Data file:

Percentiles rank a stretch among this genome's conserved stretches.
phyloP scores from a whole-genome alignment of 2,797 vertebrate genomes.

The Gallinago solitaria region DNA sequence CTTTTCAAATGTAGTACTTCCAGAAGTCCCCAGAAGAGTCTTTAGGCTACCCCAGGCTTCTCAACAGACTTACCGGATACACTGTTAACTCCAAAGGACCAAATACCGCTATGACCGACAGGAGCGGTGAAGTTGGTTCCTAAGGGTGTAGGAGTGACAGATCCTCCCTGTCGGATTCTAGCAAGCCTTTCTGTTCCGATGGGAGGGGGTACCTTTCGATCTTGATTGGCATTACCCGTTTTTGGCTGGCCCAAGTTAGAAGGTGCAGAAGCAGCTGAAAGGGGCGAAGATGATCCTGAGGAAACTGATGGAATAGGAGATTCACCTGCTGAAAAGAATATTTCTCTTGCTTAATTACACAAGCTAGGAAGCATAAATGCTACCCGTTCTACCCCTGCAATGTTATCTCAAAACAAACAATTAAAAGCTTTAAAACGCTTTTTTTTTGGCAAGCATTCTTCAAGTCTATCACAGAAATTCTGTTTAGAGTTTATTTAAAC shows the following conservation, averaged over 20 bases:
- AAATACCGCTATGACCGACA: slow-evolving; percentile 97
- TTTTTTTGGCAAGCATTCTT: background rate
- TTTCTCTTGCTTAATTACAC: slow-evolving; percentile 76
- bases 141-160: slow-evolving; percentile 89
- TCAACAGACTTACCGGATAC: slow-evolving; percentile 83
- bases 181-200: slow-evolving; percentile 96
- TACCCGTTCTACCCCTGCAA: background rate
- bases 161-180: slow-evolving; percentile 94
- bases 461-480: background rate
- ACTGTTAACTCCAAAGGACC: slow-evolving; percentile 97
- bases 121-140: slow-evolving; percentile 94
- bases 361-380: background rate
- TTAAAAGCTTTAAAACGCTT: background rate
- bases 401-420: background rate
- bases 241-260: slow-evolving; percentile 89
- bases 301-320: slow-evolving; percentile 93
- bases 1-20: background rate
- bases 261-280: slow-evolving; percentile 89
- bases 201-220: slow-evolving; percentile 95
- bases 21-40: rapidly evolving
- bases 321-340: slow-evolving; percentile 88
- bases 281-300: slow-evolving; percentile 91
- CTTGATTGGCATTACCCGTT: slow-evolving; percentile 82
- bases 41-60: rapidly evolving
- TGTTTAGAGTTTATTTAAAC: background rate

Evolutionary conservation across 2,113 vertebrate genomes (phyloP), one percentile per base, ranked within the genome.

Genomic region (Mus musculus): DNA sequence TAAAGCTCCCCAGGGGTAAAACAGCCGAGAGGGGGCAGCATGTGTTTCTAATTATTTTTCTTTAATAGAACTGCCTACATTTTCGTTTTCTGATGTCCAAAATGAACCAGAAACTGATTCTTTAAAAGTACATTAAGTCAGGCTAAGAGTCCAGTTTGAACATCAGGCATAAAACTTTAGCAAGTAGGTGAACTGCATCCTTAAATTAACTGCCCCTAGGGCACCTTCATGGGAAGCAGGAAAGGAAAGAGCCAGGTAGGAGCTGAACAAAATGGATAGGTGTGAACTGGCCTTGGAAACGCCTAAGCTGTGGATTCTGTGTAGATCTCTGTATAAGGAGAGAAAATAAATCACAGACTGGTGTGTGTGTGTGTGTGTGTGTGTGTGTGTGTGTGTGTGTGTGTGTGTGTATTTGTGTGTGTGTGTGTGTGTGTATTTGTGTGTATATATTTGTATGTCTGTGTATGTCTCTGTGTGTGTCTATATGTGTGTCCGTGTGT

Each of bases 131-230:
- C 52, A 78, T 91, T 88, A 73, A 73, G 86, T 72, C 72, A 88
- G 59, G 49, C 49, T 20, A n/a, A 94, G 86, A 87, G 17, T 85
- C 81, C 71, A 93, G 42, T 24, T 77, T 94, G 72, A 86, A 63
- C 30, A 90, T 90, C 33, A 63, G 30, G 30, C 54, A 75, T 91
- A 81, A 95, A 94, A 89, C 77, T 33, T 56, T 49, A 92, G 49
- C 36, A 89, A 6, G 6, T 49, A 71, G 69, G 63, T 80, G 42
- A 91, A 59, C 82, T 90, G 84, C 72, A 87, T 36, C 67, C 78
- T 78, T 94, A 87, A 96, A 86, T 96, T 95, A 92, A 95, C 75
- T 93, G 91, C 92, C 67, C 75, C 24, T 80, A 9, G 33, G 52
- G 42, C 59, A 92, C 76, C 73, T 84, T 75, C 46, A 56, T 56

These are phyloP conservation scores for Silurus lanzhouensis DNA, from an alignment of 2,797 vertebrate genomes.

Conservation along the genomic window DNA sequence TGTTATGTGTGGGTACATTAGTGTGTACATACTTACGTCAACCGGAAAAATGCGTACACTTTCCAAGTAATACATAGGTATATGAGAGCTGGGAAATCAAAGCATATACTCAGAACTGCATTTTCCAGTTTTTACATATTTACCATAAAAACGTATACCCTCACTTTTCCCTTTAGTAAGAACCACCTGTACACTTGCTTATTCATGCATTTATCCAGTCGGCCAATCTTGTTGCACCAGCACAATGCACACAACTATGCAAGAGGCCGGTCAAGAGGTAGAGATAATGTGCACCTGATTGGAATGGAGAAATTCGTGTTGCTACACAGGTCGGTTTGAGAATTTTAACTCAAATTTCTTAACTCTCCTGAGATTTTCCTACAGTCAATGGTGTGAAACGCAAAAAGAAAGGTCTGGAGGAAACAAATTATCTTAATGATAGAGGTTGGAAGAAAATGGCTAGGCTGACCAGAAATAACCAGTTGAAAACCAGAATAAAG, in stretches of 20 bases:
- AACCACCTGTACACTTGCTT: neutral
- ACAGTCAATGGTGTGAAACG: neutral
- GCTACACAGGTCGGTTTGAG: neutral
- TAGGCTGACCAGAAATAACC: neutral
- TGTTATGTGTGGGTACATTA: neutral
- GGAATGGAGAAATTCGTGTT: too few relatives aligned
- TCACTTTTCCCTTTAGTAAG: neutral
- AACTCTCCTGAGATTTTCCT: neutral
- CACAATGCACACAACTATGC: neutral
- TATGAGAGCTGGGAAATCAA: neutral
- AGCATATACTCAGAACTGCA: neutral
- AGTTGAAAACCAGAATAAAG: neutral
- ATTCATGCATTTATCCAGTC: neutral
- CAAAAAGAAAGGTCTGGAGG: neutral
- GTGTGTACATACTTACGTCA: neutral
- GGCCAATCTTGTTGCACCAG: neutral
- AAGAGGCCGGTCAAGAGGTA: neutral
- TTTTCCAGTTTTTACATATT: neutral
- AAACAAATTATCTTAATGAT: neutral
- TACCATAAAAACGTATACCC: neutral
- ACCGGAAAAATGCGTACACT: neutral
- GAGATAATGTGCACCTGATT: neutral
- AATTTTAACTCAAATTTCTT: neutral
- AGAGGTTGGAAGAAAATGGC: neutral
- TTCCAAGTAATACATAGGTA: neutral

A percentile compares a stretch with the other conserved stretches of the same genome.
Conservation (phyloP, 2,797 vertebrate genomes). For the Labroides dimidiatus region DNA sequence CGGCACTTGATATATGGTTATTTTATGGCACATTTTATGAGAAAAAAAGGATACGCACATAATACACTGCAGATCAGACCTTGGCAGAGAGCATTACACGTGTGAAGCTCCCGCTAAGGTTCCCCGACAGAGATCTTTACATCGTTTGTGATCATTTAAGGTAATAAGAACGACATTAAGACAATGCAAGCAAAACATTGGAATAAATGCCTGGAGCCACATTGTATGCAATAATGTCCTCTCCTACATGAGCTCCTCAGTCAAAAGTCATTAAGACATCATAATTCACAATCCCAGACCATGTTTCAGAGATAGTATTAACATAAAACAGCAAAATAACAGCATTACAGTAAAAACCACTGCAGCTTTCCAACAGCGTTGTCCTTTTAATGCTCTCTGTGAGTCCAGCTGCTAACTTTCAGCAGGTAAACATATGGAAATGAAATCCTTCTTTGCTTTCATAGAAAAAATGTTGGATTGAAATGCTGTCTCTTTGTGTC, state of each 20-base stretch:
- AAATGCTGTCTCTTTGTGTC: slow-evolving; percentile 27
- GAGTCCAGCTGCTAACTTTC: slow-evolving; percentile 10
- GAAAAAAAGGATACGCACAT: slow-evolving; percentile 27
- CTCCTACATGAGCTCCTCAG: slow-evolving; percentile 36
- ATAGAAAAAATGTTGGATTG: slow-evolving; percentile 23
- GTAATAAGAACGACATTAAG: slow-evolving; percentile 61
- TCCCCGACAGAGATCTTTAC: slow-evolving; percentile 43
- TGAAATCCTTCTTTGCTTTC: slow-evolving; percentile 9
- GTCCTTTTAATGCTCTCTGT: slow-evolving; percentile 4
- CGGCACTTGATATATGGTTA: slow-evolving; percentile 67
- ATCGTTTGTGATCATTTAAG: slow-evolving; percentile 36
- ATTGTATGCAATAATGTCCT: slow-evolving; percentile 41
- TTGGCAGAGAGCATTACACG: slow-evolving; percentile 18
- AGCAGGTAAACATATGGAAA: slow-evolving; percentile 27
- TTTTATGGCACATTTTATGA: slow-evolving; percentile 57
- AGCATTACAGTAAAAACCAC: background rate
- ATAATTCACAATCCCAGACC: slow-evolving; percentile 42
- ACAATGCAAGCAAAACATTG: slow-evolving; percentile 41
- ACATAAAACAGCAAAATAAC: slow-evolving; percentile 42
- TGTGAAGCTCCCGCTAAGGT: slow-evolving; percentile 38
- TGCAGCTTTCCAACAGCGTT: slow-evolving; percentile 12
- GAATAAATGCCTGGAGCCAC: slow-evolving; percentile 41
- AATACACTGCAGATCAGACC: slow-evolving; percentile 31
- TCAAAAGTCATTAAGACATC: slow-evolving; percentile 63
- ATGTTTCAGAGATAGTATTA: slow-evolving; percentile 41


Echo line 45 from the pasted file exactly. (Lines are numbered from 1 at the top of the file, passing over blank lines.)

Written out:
- ACAGTCAATGGTGTGAAACG: neutral